Safe, attractive and enjoyable streets’ is our motto. Such an approach holds the key to encouraging everyone to be out and about. 2011 had been declared London’s Year of Walking by Mayor Boris Johnson. Over 100 projects and activities were proposed by groups across the city with the aim of giving lasting effect to this welcome recognition of pedestrians. Pedestrians are, after all, by far the most numerous group of users of our streets (it may be surprising to some of us to know that only about a third of all journeys undertaken by Wandsworth residents are by car).

All the more disappointing, therefore, when on 18 February 2011 the Mayor’s office announced he was cancelling this innovative initiative.

But there is still lots we can do locally, working with Wandsworth Council, to make our streets more people-friendly. In the Wandsworth Living Streets submission to the Council in response to its Transport in Wandsworth Second Local Implementation Plan (LIP), we have made all sorts of suggestions. These include:

  • more benches on local shopping streets;
  • more trees to provide shade in summer;
  • wider pavements in selected areas;
  • and the removal of street clutter, including guard rails.

These steps to civilize the borough’s streets can reduce the dominance of traffic on the street scene, and provide more space for pedestrians to walk, rest, talk and for children to play.

We support Transition Town Tooting’s idea of a new Green Lane linking Garratt Lane in Tooting through the Streatham Cemetery and Springfield Hospital to Wandsworth Common.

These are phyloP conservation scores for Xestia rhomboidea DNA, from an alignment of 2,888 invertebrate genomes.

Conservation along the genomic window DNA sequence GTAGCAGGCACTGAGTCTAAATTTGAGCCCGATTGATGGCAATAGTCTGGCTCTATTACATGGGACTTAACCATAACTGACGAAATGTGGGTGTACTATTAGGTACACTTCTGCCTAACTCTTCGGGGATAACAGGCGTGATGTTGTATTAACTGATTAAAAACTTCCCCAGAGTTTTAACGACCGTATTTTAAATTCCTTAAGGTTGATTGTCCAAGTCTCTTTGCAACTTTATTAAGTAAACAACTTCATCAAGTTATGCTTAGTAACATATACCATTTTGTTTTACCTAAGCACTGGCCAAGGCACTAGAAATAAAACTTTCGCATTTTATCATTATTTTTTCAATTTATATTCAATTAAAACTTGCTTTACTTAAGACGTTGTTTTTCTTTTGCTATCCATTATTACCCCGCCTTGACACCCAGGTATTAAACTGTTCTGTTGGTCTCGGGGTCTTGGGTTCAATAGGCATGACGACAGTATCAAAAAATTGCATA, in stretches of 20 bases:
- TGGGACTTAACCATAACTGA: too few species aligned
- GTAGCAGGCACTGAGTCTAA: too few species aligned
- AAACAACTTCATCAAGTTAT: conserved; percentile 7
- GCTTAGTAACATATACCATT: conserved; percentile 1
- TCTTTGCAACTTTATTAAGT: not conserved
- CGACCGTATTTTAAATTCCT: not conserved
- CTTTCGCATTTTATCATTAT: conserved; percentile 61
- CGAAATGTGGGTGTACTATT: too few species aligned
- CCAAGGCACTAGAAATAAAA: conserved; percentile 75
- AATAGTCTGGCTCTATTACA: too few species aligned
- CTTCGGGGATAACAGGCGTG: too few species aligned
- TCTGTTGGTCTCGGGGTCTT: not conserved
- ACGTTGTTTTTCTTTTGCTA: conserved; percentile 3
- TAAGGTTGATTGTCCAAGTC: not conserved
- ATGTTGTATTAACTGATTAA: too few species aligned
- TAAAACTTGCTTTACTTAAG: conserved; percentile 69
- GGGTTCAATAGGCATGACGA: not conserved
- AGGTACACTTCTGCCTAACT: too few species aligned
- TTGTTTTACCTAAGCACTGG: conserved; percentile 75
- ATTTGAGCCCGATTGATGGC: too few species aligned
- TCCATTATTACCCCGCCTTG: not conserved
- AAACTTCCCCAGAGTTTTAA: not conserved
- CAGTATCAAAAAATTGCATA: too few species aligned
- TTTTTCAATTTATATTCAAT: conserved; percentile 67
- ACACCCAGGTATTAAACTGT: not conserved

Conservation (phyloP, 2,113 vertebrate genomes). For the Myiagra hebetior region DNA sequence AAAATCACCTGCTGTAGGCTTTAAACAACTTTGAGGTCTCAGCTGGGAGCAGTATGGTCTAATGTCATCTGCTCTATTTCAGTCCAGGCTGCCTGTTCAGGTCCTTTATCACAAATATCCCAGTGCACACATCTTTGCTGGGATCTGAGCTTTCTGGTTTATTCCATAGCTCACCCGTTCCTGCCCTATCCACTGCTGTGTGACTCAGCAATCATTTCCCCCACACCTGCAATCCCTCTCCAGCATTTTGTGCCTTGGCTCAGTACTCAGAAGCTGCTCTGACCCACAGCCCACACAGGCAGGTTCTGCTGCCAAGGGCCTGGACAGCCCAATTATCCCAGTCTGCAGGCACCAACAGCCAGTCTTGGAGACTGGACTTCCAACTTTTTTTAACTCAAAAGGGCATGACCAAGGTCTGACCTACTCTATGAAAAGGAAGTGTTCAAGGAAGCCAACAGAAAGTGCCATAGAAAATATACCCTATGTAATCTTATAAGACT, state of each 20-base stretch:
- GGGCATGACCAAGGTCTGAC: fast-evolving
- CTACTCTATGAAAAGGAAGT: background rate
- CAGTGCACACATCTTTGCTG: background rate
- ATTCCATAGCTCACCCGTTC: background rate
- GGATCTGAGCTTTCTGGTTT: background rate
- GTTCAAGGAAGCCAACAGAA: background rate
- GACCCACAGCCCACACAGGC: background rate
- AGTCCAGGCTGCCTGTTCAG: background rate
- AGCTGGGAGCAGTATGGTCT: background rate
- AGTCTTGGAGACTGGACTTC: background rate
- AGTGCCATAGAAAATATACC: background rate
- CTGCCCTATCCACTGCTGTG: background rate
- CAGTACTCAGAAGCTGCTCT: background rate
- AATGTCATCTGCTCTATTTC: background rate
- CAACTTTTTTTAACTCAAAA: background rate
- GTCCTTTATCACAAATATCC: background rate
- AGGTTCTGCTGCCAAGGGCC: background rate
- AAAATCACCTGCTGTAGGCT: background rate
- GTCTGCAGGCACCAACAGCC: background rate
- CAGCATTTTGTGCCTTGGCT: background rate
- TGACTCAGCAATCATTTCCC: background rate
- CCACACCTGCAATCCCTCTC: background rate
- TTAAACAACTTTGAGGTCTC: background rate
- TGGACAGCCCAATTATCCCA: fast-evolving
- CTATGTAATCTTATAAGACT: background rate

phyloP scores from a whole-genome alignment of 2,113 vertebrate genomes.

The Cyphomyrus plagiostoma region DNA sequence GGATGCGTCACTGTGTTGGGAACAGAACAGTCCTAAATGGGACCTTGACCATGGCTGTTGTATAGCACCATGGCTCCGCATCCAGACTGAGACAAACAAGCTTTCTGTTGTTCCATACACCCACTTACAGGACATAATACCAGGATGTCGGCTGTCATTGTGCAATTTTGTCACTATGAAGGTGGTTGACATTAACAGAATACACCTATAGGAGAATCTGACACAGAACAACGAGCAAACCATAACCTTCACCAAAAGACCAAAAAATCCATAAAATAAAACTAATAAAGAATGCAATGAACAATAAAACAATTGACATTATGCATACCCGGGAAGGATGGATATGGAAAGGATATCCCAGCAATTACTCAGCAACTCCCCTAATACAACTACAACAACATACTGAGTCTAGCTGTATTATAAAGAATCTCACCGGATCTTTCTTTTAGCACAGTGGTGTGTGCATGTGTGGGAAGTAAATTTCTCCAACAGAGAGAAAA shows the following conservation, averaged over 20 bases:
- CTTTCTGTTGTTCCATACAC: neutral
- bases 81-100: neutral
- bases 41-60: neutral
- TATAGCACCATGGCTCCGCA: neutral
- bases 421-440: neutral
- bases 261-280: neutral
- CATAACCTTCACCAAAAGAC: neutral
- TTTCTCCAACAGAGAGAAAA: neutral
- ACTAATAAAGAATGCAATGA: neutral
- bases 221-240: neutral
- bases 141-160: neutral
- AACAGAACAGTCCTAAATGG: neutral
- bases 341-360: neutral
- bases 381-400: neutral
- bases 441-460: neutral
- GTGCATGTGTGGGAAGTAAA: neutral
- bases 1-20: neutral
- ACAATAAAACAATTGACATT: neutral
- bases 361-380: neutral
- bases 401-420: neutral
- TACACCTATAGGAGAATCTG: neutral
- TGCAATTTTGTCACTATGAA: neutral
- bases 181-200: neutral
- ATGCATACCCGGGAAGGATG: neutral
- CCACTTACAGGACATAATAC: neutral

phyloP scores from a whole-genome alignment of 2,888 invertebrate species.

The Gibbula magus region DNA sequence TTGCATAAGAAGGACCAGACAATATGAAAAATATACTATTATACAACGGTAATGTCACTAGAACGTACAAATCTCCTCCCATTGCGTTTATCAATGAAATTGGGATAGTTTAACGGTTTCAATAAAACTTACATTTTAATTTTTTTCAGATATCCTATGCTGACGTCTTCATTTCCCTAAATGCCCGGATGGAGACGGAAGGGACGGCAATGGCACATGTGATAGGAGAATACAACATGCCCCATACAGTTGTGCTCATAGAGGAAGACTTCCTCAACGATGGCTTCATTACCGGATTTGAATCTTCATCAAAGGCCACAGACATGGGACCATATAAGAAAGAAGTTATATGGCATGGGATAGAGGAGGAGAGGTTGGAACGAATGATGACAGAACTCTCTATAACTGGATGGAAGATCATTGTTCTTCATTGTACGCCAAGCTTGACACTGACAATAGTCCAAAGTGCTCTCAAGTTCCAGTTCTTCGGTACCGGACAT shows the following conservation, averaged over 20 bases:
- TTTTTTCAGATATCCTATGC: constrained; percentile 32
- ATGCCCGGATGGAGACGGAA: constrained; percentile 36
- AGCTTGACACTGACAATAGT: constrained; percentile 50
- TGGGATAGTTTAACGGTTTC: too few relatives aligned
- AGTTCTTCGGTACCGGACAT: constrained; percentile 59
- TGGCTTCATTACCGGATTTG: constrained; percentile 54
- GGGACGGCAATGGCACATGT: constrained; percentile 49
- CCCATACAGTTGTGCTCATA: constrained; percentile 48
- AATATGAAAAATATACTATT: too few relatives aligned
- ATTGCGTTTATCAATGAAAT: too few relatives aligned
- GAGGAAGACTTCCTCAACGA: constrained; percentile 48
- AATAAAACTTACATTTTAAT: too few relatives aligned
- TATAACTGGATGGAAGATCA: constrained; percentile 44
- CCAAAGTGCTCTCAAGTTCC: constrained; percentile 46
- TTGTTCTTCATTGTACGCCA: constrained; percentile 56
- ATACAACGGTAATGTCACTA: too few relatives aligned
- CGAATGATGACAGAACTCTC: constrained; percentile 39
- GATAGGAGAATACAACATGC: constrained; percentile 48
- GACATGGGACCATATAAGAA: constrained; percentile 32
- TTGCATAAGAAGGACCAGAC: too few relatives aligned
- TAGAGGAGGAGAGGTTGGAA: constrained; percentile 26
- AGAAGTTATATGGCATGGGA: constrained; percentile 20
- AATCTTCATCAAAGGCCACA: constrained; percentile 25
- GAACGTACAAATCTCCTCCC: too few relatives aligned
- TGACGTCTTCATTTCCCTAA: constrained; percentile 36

We are also proposing an extension of Transport for London’s Legible London scheme to our local town centres and nodal transport points across the borough. This scheme already provides parts of Central London with elegant, eye-level  signage and maps (with distances and walking times) for people going on foot  to shopping streets, parks, museums and other points of local interest. We welcome the Council’s intention to work with TfL to extend the scheme to Tooting in 2011-12, but we want it rolled out in the borough more generally.

Making walking easier and more pleasurable will promote exercise and good health. It will help counter the problem of growing obesity rates among our young children. Local businesses will benefit as more people are attracted on to our local shopping streets. Safety and a sense of personal security will improve as a natural consequence of there being more people around. In short, as greater numbers of  people walk more, our townscapes will become more enjoyable places to be.

Contact: Robert Molteno


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